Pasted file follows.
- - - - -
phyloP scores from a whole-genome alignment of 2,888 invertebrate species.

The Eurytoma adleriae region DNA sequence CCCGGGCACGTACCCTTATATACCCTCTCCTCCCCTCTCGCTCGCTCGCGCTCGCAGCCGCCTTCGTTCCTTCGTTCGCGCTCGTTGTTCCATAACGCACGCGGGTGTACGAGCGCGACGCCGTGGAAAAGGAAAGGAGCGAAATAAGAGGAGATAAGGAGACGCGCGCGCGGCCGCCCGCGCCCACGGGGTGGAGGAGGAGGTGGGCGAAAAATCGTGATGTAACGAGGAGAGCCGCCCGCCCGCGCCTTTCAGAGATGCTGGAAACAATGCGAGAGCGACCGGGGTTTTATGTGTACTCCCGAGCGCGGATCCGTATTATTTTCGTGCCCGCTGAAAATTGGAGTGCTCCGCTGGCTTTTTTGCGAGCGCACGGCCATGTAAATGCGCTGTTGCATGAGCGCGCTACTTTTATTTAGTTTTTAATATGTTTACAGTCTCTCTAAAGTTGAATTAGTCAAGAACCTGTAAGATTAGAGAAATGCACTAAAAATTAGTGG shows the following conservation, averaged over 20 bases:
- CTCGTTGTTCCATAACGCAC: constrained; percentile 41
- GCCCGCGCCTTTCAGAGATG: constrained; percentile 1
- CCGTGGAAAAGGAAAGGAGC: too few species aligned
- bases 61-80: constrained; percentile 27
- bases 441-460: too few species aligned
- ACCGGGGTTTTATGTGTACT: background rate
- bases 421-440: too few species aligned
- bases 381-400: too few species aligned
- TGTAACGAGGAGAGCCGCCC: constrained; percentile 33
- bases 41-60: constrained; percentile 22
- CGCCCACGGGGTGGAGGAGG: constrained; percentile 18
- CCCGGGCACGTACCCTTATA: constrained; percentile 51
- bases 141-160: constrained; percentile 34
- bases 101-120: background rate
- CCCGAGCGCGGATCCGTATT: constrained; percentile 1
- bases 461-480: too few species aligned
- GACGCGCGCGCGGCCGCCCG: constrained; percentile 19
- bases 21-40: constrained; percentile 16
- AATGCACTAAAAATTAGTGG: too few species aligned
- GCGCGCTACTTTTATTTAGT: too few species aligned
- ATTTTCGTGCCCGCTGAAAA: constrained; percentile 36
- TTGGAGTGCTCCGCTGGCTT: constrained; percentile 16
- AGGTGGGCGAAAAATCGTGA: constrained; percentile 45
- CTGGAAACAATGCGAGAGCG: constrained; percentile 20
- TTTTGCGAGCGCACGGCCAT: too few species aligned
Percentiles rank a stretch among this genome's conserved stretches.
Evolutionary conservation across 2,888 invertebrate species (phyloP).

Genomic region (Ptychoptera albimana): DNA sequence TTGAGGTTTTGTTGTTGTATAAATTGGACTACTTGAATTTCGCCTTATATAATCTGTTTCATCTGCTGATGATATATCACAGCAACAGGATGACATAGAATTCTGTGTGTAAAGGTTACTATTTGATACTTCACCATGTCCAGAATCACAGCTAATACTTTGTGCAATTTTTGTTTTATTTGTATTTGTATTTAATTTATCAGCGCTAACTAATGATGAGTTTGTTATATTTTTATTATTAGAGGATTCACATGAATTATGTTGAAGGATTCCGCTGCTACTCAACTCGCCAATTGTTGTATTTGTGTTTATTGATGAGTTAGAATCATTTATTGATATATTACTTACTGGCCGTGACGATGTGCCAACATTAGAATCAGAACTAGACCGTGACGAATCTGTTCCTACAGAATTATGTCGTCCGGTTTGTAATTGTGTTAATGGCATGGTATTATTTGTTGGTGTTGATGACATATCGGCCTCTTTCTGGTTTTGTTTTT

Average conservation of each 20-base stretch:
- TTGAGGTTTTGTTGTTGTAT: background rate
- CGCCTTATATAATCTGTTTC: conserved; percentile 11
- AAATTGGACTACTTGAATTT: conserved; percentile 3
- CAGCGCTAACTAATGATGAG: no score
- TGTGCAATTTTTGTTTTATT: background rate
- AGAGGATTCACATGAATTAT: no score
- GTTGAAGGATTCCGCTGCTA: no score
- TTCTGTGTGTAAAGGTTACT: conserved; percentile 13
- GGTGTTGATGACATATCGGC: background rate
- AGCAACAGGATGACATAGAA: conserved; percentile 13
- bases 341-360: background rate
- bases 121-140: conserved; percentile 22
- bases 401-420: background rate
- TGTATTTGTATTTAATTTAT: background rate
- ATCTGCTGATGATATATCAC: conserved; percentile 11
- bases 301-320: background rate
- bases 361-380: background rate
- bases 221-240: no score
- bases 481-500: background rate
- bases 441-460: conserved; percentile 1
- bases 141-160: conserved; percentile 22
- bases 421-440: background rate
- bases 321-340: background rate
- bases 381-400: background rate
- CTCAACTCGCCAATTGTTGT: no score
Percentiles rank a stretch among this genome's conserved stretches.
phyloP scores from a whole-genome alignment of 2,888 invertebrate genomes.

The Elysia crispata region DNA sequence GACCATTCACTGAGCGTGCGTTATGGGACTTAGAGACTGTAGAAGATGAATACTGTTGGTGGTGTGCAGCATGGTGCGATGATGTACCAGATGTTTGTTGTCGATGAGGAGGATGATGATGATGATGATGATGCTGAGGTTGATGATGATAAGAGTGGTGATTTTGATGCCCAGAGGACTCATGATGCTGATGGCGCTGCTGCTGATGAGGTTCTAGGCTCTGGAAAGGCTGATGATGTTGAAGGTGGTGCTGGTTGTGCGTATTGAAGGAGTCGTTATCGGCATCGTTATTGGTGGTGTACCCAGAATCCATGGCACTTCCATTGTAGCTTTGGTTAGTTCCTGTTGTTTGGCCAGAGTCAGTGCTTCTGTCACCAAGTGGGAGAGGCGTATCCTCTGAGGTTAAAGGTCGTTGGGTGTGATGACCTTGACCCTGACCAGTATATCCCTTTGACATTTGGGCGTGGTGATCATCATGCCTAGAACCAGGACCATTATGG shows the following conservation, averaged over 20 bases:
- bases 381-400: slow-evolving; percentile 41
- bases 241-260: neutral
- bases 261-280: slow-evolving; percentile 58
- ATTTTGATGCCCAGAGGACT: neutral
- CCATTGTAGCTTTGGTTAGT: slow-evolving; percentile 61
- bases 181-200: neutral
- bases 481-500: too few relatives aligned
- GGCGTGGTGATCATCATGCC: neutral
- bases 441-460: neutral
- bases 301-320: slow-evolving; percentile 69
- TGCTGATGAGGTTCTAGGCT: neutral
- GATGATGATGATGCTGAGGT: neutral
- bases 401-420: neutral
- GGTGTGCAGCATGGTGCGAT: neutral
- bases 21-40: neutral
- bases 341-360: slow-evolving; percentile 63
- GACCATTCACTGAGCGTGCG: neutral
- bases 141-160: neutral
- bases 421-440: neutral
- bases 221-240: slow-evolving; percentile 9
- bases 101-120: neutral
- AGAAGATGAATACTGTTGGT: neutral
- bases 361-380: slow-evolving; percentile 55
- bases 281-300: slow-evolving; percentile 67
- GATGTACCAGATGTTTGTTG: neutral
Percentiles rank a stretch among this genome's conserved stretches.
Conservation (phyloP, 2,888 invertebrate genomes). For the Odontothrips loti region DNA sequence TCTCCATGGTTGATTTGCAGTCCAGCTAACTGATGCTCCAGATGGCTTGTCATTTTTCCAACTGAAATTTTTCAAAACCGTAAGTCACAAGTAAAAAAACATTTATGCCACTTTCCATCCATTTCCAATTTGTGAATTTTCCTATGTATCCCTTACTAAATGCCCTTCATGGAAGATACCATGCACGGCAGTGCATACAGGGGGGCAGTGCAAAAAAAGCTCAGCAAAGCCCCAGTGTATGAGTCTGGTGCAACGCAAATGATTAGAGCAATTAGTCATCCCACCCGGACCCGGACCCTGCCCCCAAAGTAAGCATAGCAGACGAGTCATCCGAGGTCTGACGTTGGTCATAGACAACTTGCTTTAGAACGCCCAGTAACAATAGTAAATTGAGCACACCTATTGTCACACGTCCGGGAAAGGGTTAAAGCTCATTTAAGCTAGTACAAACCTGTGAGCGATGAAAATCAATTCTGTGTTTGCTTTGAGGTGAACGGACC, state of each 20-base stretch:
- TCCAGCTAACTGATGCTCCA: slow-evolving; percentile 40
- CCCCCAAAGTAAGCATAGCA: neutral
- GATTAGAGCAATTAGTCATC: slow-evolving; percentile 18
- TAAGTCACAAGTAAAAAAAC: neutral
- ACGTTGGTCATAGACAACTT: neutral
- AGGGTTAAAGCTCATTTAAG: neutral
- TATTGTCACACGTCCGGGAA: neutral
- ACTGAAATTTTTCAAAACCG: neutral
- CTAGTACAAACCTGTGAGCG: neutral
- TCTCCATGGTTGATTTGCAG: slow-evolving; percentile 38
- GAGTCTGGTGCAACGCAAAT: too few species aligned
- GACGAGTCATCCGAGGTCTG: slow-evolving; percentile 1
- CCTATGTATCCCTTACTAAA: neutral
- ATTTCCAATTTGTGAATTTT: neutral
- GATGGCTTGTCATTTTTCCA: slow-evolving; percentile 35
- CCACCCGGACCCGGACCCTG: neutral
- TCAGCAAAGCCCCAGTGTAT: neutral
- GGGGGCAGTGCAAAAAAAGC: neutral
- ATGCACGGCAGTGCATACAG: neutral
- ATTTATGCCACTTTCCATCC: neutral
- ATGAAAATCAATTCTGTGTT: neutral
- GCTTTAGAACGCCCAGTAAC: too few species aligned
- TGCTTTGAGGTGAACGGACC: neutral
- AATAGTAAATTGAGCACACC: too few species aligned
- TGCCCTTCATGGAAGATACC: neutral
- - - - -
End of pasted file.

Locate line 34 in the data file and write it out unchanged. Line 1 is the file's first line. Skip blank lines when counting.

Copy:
- AAATTGGACTACTTGAATTT: conserved; percentile 3